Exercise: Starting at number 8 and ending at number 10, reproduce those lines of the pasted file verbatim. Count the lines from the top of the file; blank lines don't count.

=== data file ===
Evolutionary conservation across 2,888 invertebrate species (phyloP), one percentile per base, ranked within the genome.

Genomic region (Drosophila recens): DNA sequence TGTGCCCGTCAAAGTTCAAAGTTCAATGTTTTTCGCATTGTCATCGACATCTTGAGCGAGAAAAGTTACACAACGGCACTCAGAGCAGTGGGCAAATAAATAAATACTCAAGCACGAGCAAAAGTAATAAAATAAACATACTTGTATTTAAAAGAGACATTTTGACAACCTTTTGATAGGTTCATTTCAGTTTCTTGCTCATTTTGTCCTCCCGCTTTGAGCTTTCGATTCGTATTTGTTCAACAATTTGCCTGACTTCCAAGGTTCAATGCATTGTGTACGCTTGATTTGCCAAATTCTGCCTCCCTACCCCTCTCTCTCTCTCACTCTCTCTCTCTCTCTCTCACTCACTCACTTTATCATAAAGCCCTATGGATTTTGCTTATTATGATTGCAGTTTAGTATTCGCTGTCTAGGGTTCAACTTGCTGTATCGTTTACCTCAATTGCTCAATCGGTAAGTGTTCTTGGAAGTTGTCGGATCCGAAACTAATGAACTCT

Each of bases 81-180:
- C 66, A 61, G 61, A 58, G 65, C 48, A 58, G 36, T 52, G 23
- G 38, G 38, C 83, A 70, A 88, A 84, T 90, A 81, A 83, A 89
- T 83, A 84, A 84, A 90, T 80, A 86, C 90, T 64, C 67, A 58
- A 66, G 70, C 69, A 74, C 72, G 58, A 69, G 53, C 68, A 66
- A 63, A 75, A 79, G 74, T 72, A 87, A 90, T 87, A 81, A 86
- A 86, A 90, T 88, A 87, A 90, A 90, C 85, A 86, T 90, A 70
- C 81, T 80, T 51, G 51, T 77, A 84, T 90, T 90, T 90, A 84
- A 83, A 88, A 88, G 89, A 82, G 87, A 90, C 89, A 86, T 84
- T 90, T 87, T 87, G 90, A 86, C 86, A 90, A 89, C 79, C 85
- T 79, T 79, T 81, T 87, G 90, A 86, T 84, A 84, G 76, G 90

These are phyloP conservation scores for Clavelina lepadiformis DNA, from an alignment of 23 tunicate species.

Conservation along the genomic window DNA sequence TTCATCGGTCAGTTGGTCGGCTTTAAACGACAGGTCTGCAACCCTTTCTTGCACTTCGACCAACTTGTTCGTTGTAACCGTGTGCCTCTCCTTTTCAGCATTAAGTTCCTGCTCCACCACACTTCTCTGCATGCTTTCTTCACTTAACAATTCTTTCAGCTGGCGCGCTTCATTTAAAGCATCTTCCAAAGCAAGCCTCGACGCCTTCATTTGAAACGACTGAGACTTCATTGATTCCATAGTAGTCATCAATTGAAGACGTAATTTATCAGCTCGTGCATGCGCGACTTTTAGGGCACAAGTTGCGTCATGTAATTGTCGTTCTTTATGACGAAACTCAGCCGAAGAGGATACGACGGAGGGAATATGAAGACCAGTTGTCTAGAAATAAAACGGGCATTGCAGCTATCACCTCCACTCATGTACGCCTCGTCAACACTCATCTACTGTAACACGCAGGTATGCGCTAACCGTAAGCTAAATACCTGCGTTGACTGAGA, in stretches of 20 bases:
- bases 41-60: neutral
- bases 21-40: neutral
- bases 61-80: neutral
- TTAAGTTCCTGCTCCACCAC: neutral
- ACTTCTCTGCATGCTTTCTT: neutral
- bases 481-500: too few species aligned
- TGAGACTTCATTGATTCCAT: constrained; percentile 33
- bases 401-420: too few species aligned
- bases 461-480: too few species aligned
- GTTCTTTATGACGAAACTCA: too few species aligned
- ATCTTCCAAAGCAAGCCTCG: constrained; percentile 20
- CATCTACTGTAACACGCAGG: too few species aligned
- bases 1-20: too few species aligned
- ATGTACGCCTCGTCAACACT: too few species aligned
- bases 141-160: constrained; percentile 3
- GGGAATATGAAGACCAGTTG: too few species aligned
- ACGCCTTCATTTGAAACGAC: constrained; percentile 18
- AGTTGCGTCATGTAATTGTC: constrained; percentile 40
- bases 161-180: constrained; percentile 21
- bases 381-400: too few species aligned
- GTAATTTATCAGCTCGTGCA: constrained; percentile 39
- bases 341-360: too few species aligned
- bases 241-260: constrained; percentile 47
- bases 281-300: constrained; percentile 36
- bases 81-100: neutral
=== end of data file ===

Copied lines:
- A 63, A 75, A 79, G 74, T 72, A 87, A 90, T 87, A 81, A 86
- A 86, A 90, T 88, A 87, A 90, A 90, C 85, A 86, T 90, A 70
- C 81, T 80, T 51, G 51, T 77, A 84, T 90, T 90, T 90, A 84